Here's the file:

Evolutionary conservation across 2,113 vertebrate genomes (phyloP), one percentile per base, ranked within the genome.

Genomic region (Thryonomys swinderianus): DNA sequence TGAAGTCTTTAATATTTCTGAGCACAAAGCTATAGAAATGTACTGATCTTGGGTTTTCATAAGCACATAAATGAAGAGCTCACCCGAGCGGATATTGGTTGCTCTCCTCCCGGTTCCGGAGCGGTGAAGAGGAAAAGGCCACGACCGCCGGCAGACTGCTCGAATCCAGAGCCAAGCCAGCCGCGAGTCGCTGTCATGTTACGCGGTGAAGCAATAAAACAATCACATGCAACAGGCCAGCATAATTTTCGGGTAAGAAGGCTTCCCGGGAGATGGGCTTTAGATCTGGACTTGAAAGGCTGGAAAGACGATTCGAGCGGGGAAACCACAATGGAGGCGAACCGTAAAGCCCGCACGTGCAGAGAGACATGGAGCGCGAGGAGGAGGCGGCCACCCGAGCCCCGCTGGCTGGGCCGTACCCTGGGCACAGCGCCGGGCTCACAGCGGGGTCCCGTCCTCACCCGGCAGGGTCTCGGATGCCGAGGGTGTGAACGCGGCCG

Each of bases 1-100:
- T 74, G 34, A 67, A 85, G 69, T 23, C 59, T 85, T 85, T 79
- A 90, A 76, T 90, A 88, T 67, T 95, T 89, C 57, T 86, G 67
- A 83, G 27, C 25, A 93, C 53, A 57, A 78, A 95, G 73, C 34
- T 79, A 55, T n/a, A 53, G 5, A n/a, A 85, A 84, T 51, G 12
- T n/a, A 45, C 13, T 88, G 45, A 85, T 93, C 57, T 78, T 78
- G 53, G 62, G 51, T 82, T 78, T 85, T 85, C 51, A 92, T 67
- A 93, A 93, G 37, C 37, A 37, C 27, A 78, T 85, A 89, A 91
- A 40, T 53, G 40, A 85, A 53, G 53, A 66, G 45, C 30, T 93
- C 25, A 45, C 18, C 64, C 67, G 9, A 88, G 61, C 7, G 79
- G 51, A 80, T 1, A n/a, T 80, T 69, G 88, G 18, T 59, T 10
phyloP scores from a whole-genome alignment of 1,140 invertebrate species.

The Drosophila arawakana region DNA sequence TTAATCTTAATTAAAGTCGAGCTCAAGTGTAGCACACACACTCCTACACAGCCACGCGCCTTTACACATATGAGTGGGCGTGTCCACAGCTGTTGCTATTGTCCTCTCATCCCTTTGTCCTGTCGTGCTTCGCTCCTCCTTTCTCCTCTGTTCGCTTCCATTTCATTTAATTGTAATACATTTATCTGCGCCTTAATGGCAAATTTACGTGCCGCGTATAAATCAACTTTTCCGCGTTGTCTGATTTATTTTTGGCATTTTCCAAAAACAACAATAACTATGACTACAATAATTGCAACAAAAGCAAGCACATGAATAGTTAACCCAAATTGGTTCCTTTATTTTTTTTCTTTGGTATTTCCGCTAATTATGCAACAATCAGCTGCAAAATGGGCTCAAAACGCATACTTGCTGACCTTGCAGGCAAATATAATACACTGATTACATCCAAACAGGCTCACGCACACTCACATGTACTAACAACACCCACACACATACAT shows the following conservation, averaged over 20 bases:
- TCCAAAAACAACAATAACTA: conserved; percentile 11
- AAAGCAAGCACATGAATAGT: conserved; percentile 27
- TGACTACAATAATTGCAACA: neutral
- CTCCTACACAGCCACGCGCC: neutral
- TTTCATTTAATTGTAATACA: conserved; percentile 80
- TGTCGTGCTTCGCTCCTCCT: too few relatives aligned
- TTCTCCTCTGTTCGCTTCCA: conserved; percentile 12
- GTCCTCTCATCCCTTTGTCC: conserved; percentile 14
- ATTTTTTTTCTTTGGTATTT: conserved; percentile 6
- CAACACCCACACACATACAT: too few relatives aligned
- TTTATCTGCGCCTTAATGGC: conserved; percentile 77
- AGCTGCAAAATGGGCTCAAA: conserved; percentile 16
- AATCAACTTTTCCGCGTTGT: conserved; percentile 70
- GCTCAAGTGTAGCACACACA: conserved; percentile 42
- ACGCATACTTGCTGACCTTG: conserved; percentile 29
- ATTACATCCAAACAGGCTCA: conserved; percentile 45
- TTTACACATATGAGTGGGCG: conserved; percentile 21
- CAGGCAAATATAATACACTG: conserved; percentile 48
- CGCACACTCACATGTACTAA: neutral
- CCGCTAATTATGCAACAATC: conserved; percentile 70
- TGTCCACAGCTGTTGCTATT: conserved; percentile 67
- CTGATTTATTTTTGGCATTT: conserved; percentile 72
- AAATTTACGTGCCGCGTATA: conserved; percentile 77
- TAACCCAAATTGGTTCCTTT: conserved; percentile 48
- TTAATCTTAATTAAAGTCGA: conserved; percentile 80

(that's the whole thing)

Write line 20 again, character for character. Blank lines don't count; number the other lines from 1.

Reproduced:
- TTTCATTTAATTGTAATACA: conserved; percentile 80